Thunder Over Michigan 2019

Corsair Crazy!

Thunder Over Michigan is my favorite air show! It’s great fun for both aviation enthusiasts and the whole family. You can get up close with airplanes and helicopters spanning the last one hundred years.

Ever year the show is put on at Willow Run Airport, near Ypsilanti, where the Ford Motor Company made B-24 bombers during World War II. Almost 7,000 B-24s were built there during the war – at the factory’s peak, they were pushing out a bomber every hour. This makes it the perfect place to display history in the air and on the tarmac. The factory is gone, but the memories remain at Willow Run thanks to the Yankee Air Museum. The Yankee Air Museum has been putting on this air show  for at least twenty years. The museum has a small hangar on the airport grounds where they have a few planes and some displays. For a number of years, the museum was located in a wooden World War II airplane hanger at the airport. But tragedy struck in 2004 when the hangar caught fire and was completely destroyed. It wasn’t absolute doom and gloom, however; the volunteers and firefighters were able to push some of the airplanes out of the hangar before it was engulfed in flames. They were able to save their B-25 bomber, B-17 bomber and C-47 transport – all from World War II – and they still fly today.

            I have been going on and off since 2008 and I have seen a variety of aircraft spanning the last 100 years. In addition to aircraft, almost every year there has been a World War II ground battle put on by reenactors in historic tanks. Every year, they showcase different visiting aircraft. Over the years they have had B-24s, P-47s, PBY Catalinas, B-29s, P-38s, all from World War II. They’ve also had MIG-17s, B-52s, B-1s, F-22s, V-22 Ospreys and Harrier Jump Jets from the modern age of flight. Then there are the airplanes you are almost guaranteed to see every year: B-17s, B-25s, C-47s from the Yankee Air Museum’s collection and a few P-51 Mustangs show up every year. The Blue Angels have been part of the show before. If you get a chance to see them, I recommend you take advantage of it. I have seen them twice now and I am always amazed by their abilities.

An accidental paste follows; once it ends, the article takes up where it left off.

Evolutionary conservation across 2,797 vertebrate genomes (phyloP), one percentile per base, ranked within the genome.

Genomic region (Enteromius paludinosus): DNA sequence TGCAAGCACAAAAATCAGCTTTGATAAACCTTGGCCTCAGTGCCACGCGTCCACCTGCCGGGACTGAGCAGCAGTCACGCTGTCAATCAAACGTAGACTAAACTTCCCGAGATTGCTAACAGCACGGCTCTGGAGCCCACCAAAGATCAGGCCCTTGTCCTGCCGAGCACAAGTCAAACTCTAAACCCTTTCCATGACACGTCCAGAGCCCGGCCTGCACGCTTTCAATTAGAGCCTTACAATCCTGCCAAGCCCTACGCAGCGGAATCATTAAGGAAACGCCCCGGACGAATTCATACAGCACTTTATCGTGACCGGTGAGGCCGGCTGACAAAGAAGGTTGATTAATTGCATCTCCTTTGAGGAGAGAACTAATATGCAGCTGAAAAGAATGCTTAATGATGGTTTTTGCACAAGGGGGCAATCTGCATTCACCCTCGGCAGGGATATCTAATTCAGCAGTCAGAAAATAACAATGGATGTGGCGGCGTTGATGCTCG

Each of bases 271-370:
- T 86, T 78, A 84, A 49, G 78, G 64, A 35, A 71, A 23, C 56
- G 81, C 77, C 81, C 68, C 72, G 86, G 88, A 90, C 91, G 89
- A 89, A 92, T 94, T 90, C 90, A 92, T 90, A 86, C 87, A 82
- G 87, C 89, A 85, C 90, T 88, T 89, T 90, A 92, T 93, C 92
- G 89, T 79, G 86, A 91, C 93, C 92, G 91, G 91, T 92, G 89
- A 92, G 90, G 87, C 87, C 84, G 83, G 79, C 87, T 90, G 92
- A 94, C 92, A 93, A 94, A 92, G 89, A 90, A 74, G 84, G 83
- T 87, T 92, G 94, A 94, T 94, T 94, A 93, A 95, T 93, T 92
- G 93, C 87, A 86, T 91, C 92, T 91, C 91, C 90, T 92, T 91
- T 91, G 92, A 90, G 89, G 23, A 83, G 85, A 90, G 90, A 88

Every year they have a theme or special event featured in the show. In the past they have had themes/special shows such as probably the largest gathering of flying B-17s since World War II, Vietnam war era aircraft , World War II naval aircraft and many others. One year, I was especially eager to see a Russian MI-24 Hind helicopter (NATO and Afghanistan nemesis), but it had mechanical issues and couldn’t make it. So, if anyone involved with the airshow is reading this, please book the Hind again. Another year, they booked one of the few remaining flying World War II British Lancaster Bombers. I wasn’t able to go to that year’s show, so again, organizers, please book the Lancaster again.

F4U Corsair

            This year was the largest gathering of the F4U Corsairs since the Korean War. The Corsair was the U.S. Navy’s most successful fighter-bomber of World War II. The pilots achieved a kill ratio of 11:1 against Japanese aircraft. You might be familiar with the airplane from the 1970s TV show, Baa Baa Black Sheep or the mentor character in Disney’s Planes. The organizers hoped for 14 flying Corsairs, but because of some crashes, mechanical issues and pilot health issues, only 11 were able to attend. This was still very impressive to see because they are 70+ year-old airplanes that still fly. Seeing them fly in formation gives you an idea of what it was like in World War II. The Corsairs taxied out onto the runway as a group and took off in short order one after another until all 11 planes were airborne. They lined up in formations of three or four planes over the field. After flying in formation, the Corsairs flew single file in a continuous loop over the airfield. At the end of the aerial demonstrations, most of the Corsairs did “victory rolls” in front of centerfield. Then after the aerial demonstrations, the Corsairs lined up together on the tarmac in rows of four planes, engines still roaring, and in unison they all folded their wings up. The scene to me seemed like what it must have been like on a U.S. aircraft carrier before a combat mission in the Pacific during World War II.